"To celebrate our new in-flight wine selection, tell us why 'You'd Rather Be Drinking Wine than Working,'" tweeted Southwest Airlines.
Fans of American Airlines' New York Facebook page got 10-percent-off coupons when the page reached 10,000 fans in May.
And a video of a Northwest Boeing 747 being repainted with the new Delta colors, posted in January, has been viewed over 200,000 times on YouTube.
These are just some of the ways that airlines have started using social-media networks to boost their brands and interact with customers.
While consumers have long viewed the Internet as a way to vent frustration and complain about air travel, airlines are now actively engaging their customers via the Web. Some airlines, like JetBlue and Southwest, jumped wholeheartedly into the world of social media, launching blogs and Twitter accounts a couple of years ago, but most are cautiously tiptoeing into this new form of customer relations.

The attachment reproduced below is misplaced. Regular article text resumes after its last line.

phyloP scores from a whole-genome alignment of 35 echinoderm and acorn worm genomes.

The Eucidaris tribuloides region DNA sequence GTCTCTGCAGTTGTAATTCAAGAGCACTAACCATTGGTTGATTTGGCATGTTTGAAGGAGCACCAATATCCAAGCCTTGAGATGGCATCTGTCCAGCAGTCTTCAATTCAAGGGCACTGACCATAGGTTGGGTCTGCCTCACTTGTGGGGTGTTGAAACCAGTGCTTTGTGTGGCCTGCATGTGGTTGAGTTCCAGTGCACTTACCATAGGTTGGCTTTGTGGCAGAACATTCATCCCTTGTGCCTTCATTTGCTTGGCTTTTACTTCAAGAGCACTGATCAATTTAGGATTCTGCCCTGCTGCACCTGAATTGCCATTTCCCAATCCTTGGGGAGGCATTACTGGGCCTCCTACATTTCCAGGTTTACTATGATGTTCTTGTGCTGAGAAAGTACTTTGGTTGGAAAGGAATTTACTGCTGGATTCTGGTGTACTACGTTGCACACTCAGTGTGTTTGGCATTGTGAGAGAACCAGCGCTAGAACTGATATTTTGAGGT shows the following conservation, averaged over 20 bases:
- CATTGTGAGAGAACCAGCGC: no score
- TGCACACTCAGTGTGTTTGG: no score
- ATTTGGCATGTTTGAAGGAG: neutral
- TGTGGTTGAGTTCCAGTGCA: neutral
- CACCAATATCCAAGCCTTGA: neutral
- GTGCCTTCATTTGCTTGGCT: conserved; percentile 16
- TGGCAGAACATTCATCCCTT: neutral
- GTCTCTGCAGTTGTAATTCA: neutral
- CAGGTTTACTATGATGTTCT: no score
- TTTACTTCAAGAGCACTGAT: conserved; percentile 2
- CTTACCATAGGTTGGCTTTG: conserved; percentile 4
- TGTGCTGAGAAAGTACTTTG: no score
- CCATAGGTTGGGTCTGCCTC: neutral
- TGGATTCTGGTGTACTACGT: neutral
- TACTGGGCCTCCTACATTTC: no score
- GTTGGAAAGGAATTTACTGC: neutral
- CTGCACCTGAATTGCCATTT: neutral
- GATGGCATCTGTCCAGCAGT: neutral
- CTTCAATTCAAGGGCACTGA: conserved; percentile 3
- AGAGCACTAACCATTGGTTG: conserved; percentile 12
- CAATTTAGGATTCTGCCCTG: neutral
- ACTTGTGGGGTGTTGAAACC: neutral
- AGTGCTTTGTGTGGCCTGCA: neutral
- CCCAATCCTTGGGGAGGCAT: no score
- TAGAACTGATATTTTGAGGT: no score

"We’re seeing a lot of testing by airlines," said Forrester Research analyst Henry Harteveldt. No one, he said, wants to be in the same situation as United Airlines was this summer when a Canadian musician posted a music video on YouTube describing how the airline destroyed his guitar. "They are trying to figure out, given limited staff and limited budget, what’s going to get them the best return from social media."
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